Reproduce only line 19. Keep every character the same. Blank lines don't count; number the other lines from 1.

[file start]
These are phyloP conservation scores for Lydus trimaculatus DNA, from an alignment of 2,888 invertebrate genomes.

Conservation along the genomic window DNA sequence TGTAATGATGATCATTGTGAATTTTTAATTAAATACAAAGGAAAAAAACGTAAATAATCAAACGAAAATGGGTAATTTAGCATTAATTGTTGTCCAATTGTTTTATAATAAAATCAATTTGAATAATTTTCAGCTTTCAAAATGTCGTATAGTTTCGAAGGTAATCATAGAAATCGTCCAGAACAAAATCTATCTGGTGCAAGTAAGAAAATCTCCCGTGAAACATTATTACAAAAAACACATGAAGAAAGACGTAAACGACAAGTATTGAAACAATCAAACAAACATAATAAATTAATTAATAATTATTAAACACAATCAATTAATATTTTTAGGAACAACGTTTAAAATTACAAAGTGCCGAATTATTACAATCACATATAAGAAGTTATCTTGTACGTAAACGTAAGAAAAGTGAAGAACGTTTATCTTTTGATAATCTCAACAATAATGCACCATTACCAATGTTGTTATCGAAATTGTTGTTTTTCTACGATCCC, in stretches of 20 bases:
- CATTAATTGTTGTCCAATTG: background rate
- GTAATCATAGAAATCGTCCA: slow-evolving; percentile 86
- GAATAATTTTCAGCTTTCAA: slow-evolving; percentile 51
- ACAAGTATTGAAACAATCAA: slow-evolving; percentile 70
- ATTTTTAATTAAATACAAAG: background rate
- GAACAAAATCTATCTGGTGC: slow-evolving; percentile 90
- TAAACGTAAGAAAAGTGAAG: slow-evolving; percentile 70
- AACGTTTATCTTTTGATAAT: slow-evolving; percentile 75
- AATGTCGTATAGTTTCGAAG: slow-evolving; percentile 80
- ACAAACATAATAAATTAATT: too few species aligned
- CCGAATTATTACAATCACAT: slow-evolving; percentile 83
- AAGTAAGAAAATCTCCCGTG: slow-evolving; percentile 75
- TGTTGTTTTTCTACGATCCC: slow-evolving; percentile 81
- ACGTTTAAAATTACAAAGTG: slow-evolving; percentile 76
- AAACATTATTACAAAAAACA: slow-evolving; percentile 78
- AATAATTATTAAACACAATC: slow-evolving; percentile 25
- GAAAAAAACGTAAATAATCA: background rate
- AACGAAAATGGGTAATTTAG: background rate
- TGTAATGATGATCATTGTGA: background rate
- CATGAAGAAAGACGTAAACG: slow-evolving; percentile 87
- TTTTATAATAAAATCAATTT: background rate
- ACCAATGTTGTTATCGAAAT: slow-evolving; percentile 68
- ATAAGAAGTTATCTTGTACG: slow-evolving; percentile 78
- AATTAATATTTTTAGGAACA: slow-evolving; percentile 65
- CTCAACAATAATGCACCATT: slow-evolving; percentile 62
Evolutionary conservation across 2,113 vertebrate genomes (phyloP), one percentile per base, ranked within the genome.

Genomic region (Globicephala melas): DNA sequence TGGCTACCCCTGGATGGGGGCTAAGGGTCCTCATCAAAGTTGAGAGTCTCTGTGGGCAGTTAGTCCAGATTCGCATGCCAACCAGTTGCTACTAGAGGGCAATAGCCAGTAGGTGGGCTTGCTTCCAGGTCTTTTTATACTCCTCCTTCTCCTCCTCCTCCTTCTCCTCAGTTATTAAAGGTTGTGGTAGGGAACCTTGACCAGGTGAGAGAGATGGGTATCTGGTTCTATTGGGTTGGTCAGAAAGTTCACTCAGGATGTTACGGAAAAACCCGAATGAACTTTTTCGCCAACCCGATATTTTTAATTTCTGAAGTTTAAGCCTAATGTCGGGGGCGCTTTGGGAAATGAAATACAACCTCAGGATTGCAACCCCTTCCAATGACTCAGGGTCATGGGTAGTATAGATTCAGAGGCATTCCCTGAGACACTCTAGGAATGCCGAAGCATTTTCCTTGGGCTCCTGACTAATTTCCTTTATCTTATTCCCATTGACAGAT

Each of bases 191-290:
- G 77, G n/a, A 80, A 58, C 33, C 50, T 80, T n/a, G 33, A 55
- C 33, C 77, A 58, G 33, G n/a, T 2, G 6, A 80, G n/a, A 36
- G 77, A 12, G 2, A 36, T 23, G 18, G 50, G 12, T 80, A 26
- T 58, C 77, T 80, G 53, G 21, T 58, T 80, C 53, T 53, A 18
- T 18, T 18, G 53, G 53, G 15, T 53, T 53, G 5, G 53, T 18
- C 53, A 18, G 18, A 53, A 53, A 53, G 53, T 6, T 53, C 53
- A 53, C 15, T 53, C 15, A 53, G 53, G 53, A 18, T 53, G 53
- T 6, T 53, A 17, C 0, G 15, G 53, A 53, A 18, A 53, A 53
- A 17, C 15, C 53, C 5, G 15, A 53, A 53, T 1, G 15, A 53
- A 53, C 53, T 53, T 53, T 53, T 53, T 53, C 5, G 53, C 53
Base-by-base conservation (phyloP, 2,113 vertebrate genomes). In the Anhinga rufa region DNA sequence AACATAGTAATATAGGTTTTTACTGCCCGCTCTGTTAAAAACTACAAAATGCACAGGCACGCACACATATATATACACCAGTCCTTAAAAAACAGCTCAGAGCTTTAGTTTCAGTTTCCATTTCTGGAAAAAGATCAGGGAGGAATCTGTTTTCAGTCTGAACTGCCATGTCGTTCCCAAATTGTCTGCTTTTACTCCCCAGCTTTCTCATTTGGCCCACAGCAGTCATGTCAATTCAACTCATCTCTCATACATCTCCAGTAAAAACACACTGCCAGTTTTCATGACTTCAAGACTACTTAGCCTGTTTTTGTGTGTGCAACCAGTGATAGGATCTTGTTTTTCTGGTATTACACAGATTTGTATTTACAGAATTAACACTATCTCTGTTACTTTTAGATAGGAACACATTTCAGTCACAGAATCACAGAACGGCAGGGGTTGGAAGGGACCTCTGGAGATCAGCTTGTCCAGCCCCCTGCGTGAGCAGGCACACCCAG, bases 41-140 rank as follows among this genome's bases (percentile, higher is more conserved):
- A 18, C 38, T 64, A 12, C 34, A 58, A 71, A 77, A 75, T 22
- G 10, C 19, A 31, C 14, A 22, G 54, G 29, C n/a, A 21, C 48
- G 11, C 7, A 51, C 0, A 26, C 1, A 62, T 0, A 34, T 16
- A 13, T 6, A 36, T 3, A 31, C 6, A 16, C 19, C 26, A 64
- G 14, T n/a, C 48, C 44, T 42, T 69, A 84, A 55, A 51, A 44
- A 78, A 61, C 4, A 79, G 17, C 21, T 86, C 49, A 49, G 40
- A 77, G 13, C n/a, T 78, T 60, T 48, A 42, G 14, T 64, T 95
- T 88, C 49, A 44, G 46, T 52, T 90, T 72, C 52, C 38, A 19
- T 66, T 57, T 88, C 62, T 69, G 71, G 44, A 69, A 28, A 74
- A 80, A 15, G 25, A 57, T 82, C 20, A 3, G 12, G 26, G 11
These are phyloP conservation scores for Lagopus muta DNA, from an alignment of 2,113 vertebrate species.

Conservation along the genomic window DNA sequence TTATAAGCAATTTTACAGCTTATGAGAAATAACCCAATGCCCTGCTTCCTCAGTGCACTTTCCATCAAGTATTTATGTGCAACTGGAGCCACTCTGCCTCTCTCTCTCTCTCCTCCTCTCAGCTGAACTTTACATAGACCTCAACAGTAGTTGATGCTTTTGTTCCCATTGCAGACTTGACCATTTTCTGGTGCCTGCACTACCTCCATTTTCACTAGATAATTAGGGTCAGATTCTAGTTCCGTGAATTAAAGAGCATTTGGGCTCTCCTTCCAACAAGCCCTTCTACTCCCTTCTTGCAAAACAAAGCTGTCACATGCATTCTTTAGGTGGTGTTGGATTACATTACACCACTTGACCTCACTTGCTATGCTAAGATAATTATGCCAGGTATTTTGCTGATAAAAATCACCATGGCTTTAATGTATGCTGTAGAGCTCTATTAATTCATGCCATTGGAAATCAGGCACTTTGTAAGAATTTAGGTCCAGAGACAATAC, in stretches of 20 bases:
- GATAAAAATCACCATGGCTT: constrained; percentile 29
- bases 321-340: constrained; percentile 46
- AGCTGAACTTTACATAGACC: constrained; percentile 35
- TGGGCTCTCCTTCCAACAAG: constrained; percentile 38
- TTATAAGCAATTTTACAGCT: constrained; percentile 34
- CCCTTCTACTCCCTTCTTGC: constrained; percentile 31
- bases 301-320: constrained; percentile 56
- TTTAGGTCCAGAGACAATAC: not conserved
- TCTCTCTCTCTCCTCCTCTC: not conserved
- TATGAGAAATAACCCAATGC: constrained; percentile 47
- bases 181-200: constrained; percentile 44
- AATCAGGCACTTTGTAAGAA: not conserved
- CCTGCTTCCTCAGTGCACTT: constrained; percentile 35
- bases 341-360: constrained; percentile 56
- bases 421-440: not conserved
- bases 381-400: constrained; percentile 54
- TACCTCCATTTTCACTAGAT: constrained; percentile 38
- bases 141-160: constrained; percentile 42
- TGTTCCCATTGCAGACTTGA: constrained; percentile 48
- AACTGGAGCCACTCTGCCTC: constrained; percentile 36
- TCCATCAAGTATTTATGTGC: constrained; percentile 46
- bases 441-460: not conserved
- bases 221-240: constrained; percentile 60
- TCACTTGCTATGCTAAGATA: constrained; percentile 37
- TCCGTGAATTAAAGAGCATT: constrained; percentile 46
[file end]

- GAAAAAAACGTAAATAATCA: background rate